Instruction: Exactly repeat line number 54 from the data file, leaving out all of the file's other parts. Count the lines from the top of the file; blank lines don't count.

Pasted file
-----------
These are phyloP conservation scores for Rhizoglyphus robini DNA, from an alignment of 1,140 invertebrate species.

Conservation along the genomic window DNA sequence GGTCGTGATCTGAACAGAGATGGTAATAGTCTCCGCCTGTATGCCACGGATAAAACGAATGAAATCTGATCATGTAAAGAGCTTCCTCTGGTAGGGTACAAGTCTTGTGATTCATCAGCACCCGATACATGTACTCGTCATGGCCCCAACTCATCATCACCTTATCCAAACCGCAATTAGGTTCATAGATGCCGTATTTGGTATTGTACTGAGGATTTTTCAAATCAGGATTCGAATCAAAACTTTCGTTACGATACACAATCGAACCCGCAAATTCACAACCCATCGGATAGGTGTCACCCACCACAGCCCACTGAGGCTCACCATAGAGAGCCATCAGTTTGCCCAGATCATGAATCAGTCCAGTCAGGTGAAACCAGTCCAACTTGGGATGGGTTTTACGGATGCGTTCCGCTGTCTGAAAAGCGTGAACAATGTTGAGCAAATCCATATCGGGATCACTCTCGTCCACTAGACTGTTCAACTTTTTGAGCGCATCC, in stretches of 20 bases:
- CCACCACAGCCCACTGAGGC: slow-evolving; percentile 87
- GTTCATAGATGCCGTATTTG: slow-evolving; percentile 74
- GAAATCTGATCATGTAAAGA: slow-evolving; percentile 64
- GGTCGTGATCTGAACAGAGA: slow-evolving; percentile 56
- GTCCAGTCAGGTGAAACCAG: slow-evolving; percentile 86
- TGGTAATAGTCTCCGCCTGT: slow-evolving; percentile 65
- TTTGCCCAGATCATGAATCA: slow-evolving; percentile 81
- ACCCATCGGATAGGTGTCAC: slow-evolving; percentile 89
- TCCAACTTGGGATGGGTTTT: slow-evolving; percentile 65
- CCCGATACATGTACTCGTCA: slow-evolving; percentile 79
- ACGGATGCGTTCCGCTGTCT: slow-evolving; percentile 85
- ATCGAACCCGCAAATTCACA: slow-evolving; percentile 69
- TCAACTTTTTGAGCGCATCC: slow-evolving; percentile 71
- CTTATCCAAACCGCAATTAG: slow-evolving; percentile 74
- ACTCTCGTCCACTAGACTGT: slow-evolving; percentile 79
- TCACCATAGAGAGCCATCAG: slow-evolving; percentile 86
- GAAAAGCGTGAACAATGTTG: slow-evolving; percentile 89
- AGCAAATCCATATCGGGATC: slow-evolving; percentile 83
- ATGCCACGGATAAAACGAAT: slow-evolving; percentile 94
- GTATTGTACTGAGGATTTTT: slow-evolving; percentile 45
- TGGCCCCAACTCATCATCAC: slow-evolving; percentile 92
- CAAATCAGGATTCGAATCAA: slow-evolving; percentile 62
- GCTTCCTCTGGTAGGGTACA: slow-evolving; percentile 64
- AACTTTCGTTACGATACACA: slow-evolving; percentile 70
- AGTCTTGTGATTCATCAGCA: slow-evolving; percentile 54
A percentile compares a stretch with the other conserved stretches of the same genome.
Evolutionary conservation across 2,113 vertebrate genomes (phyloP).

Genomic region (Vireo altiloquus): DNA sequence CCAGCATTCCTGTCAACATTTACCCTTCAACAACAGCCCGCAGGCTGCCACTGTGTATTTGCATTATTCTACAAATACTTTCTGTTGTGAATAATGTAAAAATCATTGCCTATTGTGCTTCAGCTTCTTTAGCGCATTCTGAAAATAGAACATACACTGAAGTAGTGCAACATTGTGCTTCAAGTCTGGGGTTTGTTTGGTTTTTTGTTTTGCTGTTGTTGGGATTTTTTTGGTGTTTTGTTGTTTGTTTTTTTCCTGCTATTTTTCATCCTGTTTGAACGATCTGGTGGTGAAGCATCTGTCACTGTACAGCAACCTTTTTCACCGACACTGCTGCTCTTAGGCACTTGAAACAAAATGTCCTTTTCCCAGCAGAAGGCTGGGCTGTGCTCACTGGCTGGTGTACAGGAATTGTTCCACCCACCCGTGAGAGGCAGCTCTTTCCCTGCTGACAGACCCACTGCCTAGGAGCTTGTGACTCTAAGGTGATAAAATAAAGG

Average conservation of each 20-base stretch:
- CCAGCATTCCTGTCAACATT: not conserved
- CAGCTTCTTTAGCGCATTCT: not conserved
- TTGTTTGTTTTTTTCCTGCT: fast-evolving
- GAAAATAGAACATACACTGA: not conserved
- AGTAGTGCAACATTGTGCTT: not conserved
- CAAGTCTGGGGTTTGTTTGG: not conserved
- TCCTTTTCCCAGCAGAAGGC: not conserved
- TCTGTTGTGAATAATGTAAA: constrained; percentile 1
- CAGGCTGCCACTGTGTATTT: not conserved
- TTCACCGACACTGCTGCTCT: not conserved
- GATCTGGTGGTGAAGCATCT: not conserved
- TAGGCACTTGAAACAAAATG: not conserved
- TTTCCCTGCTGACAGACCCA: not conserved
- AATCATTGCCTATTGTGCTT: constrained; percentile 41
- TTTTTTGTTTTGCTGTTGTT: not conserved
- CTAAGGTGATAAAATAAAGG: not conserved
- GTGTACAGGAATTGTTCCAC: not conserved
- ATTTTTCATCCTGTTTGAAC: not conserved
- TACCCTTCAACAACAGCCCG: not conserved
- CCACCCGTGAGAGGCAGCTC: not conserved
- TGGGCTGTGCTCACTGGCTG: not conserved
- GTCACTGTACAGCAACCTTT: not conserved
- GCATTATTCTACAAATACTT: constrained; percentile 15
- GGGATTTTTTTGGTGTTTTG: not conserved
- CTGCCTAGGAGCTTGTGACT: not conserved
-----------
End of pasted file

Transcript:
- GCATTATTCTACAAATACTT: constrained; percentile 15